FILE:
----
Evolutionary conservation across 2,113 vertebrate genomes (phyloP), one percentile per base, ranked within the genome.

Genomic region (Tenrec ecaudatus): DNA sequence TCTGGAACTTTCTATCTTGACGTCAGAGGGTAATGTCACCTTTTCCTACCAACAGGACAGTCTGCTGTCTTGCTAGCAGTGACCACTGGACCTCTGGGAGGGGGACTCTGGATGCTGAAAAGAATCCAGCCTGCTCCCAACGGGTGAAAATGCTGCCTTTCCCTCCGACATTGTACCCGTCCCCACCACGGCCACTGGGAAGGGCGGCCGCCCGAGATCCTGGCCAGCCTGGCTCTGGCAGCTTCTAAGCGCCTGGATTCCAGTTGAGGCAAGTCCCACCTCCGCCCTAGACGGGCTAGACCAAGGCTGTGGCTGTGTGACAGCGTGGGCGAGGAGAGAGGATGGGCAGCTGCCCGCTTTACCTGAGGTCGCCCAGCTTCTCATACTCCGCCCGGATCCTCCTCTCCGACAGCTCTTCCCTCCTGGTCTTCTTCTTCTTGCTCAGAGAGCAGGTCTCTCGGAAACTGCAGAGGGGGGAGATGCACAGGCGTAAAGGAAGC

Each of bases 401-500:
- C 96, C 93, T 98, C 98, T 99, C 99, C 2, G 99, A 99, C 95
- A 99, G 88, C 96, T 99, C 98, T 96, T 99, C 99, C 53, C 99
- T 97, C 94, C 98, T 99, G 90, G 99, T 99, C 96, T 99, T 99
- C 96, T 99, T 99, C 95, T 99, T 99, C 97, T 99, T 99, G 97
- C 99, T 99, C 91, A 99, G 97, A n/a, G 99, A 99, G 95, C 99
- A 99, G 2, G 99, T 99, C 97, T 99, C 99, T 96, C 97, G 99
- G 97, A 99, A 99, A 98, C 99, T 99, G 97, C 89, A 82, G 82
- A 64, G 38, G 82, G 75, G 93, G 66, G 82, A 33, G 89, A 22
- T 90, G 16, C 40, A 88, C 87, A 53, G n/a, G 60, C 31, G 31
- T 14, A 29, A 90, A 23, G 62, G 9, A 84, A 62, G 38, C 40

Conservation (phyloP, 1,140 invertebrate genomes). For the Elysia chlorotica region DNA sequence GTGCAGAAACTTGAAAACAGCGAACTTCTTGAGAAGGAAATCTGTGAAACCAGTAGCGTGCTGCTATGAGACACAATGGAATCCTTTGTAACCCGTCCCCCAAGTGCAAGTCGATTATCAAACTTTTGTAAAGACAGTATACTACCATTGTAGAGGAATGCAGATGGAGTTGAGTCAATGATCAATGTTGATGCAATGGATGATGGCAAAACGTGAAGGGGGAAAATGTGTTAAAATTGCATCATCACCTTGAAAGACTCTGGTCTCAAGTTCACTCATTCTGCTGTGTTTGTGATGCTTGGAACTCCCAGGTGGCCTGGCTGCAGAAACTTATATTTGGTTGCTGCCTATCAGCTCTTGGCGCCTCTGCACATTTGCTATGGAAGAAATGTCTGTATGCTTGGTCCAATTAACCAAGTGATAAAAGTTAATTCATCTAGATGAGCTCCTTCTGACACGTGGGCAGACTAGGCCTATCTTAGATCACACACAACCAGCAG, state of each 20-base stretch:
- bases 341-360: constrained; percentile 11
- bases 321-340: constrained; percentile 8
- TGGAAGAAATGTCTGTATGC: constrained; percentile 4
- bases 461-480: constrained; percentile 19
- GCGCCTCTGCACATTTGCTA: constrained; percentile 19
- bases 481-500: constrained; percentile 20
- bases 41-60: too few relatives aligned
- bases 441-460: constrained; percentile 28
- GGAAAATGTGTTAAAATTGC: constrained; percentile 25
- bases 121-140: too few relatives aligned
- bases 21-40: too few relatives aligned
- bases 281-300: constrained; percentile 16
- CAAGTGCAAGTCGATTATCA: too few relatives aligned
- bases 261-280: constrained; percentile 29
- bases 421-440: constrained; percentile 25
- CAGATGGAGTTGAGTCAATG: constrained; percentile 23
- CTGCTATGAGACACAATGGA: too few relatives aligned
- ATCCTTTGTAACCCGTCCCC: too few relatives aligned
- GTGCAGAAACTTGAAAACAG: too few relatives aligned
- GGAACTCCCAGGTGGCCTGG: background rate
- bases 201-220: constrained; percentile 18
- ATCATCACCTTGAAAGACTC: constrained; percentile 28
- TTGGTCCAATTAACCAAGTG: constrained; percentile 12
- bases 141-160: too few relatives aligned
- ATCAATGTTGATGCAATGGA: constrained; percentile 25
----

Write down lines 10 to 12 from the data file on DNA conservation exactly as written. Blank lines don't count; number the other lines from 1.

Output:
- G 97, A 99, A 99, A 98, C 99, T 99, G 97, C 89, A 82, G 82
- A 64, G 38, G 82, G 75, G 93, G 66, G 82, A 33, G 89, A 22
- T 90, G 16, C 40, A 88, C 87, A 53, G n/a, G 60, C 31, G 31